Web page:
And so it will be again.

I take a deep breath and jump into uncertainty. With my soon-to-be nomadic family at my side. May the wind and our spirits take us to fascinating corners of the world. May we meet and help beautiful unknown faces become new-found friends. May God keep us safe. I trust He/She will guide me through uncertainty.

As I stand at the brink of uncertainty, I do know for certain that I am about to find out what a nomadic family life is all about..

Naked But Free

Driving home last night from a parenting group I realized it. I'm scared of losing my identity.

I define myself based on my job, my home, the community I live in, the school my kids attend, what I do all day. I am a family therapist;  a parenting expert; I treat people dealing with trauma and pain and help them breathe again. I live in this house which I love. It is my kitchen counter, my backyard, my living room, my bed. my kids go to a school which I helped establish with a group of visionary parents. I identify myself with the gorgeous nature and slow-paced life of the Upper Galilee Valley in Northern Israel.

Leaving means I can't hold onto those things anymore. When I leave my home with a backpack and three kids, I am a person without a title, a home, a community. Of course, I carry all of that with me wherever I go.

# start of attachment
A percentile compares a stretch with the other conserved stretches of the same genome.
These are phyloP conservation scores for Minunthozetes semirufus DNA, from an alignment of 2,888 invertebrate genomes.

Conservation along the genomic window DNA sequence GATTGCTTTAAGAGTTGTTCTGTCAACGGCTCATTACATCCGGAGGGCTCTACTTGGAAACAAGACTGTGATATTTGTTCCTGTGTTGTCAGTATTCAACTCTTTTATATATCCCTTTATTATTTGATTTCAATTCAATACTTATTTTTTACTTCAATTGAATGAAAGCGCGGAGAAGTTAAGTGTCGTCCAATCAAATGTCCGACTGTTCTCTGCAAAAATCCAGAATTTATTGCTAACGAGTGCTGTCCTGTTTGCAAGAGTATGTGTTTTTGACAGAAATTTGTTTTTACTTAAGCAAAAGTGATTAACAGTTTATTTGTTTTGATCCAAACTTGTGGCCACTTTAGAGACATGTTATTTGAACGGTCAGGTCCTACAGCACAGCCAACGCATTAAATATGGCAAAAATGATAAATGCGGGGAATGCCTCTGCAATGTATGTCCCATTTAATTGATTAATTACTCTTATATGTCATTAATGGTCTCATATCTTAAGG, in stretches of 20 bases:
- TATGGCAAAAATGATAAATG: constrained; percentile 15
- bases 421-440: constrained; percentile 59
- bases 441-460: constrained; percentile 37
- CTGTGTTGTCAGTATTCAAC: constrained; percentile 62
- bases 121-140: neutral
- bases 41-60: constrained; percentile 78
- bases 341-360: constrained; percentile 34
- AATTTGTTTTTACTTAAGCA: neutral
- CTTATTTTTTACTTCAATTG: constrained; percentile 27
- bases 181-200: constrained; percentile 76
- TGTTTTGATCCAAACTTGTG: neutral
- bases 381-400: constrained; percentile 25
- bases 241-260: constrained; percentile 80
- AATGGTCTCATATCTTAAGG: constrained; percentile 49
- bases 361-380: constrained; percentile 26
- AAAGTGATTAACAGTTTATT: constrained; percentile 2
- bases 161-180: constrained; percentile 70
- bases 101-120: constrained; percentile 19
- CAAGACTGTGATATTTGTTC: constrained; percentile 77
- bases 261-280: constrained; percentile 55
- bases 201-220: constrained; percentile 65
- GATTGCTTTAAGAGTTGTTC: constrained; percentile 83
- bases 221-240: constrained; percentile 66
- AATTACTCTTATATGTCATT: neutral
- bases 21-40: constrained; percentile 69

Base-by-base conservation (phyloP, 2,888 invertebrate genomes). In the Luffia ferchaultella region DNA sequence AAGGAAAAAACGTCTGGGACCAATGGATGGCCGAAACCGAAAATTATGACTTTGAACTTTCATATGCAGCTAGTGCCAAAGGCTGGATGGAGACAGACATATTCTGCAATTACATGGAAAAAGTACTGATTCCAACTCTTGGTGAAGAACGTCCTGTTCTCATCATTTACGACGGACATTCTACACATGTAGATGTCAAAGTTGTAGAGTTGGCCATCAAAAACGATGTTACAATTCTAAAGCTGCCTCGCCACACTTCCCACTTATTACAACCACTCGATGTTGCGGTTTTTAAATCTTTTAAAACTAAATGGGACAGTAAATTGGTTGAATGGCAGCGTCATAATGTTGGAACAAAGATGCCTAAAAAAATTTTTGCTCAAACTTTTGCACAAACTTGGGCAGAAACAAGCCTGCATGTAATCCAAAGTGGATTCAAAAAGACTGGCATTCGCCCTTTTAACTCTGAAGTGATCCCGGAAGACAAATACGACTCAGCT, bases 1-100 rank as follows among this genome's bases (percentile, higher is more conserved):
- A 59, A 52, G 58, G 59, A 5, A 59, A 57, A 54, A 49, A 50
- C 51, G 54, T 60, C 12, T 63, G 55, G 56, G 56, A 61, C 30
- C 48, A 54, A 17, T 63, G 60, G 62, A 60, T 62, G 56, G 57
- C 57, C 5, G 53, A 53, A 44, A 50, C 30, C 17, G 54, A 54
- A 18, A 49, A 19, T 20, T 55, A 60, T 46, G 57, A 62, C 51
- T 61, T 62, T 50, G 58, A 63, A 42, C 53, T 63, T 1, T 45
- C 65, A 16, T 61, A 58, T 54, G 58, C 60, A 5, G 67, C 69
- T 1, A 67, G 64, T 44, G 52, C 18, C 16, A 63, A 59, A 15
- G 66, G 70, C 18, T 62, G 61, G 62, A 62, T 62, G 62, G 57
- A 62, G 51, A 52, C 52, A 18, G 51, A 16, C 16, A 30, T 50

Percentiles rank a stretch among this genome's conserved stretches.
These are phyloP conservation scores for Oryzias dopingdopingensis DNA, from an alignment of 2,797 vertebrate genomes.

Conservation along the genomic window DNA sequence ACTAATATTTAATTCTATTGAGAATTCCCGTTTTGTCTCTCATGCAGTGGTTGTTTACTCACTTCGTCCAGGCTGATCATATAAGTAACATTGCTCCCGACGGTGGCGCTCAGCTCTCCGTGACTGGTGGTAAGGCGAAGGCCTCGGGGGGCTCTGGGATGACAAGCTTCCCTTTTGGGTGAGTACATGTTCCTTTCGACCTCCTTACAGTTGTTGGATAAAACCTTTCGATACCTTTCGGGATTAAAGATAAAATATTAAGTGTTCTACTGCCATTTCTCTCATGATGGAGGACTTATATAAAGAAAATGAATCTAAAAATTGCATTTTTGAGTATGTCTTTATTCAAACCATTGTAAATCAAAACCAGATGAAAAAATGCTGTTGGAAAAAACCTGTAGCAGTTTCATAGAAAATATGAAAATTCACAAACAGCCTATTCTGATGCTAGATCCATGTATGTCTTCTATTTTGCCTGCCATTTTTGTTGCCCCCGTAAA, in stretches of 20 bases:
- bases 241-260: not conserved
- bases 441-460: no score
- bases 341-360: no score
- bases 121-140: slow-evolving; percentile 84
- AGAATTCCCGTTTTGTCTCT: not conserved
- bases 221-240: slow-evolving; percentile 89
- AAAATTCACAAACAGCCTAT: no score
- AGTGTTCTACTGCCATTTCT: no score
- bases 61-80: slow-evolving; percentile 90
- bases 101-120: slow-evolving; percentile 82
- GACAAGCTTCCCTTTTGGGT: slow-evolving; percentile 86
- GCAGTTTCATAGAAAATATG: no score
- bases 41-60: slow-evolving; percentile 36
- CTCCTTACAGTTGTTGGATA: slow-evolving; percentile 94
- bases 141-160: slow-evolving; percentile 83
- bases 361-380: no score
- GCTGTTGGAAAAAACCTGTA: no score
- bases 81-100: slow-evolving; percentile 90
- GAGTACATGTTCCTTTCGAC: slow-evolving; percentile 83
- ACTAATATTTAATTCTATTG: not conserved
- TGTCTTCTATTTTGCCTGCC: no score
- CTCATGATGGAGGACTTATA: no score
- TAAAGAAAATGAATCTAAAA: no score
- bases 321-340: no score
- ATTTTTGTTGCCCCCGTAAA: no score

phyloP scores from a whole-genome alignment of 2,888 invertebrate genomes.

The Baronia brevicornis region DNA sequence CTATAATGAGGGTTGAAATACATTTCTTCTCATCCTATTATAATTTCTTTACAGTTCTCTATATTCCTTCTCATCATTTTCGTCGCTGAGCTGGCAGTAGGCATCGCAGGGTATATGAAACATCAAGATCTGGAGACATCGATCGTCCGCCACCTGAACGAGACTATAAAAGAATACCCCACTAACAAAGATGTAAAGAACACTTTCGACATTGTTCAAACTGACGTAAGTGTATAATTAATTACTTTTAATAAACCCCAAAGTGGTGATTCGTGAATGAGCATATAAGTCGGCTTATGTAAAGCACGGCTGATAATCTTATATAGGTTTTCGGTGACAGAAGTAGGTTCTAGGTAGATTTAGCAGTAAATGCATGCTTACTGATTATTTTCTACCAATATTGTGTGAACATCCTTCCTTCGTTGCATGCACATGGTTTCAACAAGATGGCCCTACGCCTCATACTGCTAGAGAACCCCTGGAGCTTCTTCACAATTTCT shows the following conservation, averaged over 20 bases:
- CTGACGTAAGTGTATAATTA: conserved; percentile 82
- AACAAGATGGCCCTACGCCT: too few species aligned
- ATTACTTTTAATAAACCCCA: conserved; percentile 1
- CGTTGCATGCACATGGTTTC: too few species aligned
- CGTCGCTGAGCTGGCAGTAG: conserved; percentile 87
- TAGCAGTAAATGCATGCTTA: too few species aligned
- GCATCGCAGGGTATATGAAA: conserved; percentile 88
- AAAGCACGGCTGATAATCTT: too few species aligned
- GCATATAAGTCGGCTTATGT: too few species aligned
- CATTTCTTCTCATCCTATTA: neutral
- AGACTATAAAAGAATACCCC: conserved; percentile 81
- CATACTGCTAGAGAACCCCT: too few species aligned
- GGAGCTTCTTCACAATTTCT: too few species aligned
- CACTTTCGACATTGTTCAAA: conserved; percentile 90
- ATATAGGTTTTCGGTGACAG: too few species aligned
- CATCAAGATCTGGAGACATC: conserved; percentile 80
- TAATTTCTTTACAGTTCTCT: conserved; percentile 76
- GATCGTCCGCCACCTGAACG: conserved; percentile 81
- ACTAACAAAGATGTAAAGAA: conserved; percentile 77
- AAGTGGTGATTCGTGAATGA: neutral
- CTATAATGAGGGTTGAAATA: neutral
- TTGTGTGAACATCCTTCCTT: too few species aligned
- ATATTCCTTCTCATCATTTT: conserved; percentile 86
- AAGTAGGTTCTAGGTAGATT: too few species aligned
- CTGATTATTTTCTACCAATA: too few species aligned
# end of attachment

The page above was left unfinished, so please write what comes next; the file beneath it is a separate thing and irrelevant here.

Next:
Yes, but no. Leaving  rips me of my clothing, but it also frees me to just be whatever I will be. I am just Gabi; just a person; just a soul; just me.

So, it scares me that I won't have my routine that keeps me safe and tells me everyday why I got up in the morning. Sunday- radio show, married couple in therapy, Chispin English-speakers parenting group. Monday- internet marketing course, business status meeting, writing, Kfar Hanasi parenting group. Tuesday and on and one.

Soon, I'll get up in the morning and do whatever I'll do when I get up. I'll be a person. Naked but free to recreate herself, discover herself, discover her family, face all of the issues without being able to escape to the next thing 'to do'.

Here we go.... nomadic family life draws threateningly near.


I'm a mother of two from Minnesota. My husband and I recently sold our home and will take our family on the road in just over three weeks time. Your thoughts in this post are tremendously comforting to me. It's nice to know that a little freaking out goes with the territory. Your thoughts on identity resonate. I don't want to be defined by what I have, I want to be defined by loving life and loving others! That's going to be my mantra as I finish packing up our belongings.

Hello dearest Mountainash,
So glad you found our site and that you are finding comfort in 'freaking out'. If you didn't, I would worry! :-) Email me please so that I can connect you to our growing community of families on the move. They all serve as a great inspiration. So, where do you begin your journey? And, by the way, good for you!